If you’re a berry lover like I am, I’m sure you’ve had many times of frustration in the grocery store when you’ve seen the prices of raspberries. When I started my garden, I decided that I was going to grow my own raspberries so that I’d have an annual supply of my favorite berry without all the cost. You’d be surprised just how easy it is to grow raspberries in your back yard.
The raspberry is actually a member of the rose family and is dual branched. The native European cultivar is named Rubus idaeus, while the native North American cultivar is named Rubus strigosus. Many common cultivars known today are hybrids of the European and North American varieties. Although the raspberry comes in purple, black, yellow, and white varities, I’ll be discussing the most common red variety.
Discovered by the ancient Greeks, the raspberry name, idaeus, refers to its presence on Mt. Ida, near Troy in Turkey. Historians believe the Romans cultivated the raspberry in Europe because seeds of various varieties have been found in Roman fortifications in England. The raspberry was first written about in the fourth century BCE and was used as a medicine, as well as a fruit, in the Middle Ages. European colonists brought the European variety of raspberry to America where they found the North American variety growing wild here.
The raspberry is not actually a berry, but a fruit made of numerous drupelets around a central core. This fruit contains one of the highest amounts of dietary fiber per total weight of any known whole food (32% of the daily recommended value per one cup)! The raspberry is also low on the glycemic index (as are all berries). And you can’t beat the nutrition. Based on recommended daily values, one cup of raspberries contains 54% vitamin C, 12% vitamin K, and 6% folate, among other vitamins. One cup also contains 41% manganese, 7% magnesium, and 6% copper, among other minerals. The raspberry packs a powerful nutritional punch with its sweet-tart goodness.
Raspberries come in two main types: summer-bearing (bearing one crop of fruit around July) and everbearing (bearing two crops of fruit, one around June and another around September). Planting and caring for the plants are the same, regardless of the variety. The only difference is in the timing of pruning.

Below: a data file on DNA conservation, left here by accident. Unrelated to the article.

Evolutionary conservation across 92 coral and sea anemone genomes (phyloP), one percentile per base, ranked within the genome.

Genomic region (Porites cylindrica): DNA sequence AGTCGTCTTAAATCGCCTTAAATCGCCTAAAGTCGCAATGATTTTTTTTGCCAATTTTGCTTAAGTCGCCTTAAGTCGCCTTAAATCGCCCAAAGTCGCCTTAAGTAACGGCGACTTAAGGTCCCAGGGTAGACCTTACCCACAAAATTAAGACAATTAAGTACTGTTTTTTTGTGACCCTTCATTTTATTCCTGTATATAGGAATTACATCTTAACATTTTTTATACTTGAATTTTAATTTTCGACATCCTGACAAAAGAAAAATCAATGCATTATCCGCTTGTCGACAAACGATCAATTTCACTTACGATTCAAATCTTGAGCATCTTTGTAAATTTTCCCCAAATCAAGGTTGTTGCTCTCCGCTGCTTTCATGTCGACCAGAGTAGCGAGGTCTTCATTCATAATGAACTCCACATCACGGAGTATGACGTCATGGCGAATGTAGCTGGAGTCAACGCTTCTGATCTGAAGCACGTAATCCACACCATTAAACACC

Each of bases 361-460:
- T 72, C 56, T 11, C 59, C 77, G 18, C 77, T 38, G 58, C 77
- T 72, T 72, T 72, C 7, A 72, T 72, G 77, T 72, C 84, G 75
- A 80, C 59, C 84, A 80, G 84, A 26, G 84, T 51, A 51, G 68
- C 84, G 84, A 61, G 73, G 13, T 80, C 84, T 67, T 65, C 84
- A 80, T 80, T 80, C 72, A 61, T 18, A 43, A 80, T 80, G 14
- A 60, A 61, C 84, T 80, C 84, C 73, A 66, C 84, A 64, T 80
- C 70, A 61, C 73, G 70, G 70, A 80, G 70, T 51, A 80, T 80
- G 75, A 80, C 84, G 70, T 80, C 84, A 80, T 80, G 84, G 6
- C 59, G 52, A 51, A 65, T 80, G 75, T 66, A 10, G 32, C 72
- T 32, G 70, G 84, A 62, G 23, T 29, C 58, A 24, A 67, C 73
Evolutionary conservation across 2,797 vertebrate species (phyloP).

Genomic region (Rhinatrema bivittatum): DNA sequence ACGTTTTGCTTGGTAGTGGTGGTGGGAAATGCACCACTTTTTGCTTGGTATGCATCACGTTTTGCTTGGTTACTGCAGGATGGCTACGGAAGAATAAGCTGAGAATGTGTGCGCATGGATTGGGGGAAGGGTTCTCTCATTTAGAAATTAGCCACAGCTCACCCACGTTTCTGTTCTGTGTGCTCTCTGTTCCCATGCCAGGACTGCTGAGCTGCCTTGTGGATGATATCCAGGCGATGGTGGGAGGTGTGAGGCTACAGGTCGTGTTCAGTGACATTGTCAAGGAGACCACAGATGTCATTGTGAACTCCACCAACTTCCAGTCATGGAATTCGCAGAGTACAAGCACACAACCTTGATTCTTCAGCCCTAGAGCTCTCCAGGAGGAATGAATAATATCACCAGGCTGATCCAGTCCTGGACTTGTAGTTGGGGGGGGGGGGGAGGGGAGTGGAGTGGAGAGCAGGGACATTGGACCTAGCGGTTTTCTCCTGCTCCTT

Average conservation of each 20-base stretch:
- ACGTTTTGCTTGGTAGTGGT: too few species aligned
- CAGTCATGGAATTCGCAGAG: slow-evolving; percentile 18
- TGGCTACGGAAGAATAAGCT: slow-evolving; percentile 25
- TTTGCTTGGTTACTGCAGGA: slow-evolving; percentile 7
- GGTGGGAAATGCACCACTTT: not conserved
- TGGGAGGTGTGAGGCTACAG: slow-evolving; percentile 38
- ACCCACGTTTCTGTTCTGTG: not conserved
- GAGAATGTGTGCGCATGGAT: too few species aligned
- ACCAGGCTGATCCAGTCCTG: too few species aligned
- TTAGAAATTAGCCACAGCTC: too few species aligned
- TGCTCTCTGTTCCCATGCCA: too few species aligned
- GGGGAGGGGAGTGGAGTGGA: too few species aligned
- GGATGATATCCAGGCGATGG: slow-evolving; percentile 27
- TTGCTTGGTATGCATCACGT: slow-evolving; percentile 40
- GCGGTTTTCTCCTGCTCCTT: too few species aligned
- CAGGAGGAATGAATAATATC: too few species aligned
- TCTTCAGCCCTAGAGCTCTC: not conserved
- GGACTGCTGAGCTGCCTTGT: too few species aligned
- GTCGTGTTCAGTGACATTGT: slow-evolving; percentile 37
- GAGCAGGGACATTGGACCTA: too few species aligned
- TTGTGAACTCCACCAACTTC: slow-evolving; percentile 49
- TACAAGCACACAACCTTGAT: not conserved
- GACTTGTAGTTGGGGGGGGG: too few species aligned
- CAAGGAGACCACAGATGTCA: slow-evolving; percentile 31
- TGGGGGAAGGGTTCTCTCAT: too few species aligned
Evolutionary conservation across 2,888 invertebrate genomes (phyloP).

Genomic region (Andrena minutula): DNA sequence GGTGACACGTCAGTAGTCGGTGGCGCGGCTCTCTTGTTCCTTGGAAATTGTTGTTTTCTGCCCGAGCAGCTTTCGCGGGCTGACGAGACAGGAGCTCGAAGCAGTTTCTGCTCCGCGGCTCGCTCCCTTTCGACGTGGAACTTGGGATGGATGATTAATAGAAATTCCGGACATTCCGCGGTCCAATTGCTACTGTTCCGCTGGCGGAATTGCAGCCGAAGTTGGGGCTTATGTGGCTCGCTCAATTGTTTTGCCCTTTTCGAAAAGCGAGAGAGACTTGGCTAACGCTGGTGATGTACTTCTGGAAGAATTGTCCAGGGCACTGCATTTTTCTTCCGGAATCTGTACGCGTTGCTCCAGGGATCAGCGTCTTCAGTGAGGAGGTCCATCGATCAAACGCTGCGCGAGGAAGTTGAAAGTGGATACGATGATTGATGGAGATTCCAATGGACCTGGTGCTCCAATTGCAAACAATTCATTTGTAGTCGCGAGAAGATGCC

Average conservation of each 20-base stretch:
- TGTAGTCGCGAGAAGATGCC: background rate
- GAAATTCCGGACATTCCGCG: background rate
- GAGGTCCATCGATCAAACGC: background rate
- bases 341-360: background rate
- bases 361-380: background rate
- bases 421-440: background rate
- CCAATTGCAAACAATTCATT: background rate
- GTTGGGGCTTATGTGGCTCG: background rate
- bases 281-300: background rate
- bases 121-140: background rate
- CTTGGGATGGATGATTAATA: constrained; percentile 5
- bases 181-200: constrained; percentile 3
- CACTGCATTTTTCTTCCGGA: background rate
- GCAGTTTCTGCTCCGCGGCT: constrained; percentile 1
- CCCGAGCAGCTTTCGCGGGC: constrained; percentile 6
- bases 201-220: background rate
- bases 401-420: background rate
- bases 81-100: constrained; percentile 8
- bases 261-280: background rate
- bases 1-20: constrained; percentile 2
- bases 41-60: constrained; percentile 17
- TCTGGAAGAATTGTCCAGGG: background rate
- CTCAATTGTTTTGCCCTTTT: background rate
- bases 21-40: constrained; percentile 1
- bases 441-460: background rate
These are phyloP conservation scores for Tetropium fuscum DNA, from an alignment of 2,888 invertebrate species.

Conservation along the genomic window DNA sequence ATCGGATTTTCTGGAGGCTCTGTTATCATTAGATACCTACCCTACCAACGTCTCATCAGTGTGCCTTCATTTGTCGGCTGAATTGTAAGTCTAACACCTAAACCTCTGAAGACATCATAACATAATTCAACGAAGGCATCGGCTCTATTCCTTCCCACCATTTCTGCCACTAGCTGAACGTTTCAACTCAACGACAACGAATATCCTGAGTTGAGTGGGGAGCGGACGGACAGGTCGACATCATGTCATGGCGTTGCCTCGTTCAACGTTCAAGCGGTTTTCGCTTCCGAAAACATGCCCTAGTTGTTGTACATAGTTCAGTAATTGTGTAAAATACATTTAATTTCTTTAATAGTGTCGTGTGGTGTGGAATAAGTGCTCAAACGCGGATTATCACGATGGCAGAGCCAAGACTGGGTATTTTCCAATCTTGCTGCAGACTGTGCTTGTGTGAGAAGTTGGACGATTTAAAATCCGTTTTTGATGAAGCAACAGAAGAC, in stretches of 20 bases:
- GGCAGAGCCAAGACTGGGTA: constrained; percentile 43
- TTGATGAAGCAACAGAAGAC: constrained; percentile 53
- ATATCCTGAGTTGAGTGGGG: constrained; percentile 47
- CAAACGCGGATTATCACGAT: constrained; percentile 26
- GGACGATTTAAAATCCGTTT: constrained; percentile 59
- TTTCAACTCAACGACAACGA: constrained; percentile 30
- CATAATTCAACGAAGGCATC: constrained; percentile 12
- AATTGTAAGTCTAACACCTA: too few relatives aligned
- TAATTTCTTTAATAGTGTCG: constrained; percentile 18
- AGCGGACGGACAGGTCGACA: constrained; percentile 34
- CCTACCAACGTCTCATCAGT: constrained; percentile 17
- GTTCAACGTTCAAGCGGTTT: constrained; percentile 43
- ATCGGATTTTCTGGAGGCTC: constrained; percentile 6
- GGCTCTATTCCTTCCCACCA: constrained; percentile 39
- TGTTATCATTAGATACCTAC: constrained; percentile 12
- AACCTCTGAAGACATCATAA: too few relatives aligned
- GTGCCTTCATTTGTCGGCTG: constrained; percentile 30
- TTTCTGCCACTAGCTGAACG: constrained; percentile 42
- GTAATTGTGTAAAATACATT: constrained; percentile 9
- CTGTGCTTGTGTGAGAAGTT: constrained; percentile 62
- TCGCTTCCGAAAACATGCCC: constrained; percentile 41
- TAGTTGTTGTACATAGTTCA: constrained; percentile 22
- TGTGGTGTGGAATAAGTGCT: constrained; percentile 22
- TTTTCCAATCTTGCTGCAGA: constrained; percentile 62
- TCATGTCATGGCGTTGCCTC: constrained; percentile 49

Raspberries are a perennial plant with biennial woody stems that will grow in Zones 4-8, producing fruit for ten years or more. They grow best in well-drained, slightly acidic (pH 6.0-6.5), loamy soil in full sun. Moisture is essential to their health, and they need one to two inches of water per week.
Raspberry canes are best planted in the fall but can be planted anytime before the spring. When you get your canes from the nursery, cover the roots with no more than three inches or so of soil. Then cut back the canes to about six inches. (I didn’t know to do this when I planted mine last year, as you can see in the picture above; but the canes still did well.) Do not plant your canes near other brambles (such as blackberries), else you will chance spreading viral diseases. Also, to avoid verticillium wilt, do not plant canes in soil where eggplant, tomatoes, potatoes, or strawberries have grown in the past five years. (Now that I know this, I’m going to pull up my strawberries, which are growing in front of the raspberry canes, and move them elsewhere – just in case.)
Because raspberries do not do well in alkaline soil, do not apply mushroom compost unless your soil is quite acidic, as mushroom compost can raise the pH of the soil. Mulch the raspberry bed with manure compost in February each year. Then, in the spring, add a 10-10-10 fertilizer (one pound per ten feet of row).
Raspberry canes can grow rather long and, though not necessary, can be staked or trellised. A good system is stringing heavy gauge wire between posts – one at 30 inches above the ground and another at 4-5 feet above the ground. Train the lateral side branches along the wires. (I put heavy line between posts at about three feet. It worked well for a while last year, but it’s not sufficient this year. I’m going to have to get some wire.)
During the growing season, you’ll notice suckers (new growth) growing up in various places around your canes. I’ve even had some come up outside the raised bed where my canes are planted. To keep your berry bed neat, just pull those suckers up.
To keep your raspberries healthy, they need to be pruned every year after the first year. See tomorrow’s article on pruning for more information.
Raspberries are ready to harvest when they turn a deep red. They’ll turn more burgandy when over ripe. A good way to tell if they’re ready is if they come off the plant easily. If you have to tug to get the fruit off, the raspberry is not yet ripe enough.
Once the raspberries start ripening, you’ll be harvesting every day! Don’t leave them on the plant too long; the berries can become overripe in just a day or two.
FROM GARDEN TO KITCHEN:
Raspberries do not have a long “shelf life,” but they do freeze well. I freeze my raspberries in plastic Chinese food containers, saving them for making raspberry preserves. Another good way to use raspberries (besides eating them fresh) is to freeze them, defrost them, then crush them and spoon over pound cake. Yummy!
You can try these raspberry recipes, too:
Raspberry Sherbet (no need for an ice cream maker with this recipe)
Swirled Raspberry-Chocolate Cheesecake (I don’t even like cheesecake, but I may try this recipe anyway!)
Are you growing raspberries in your garden?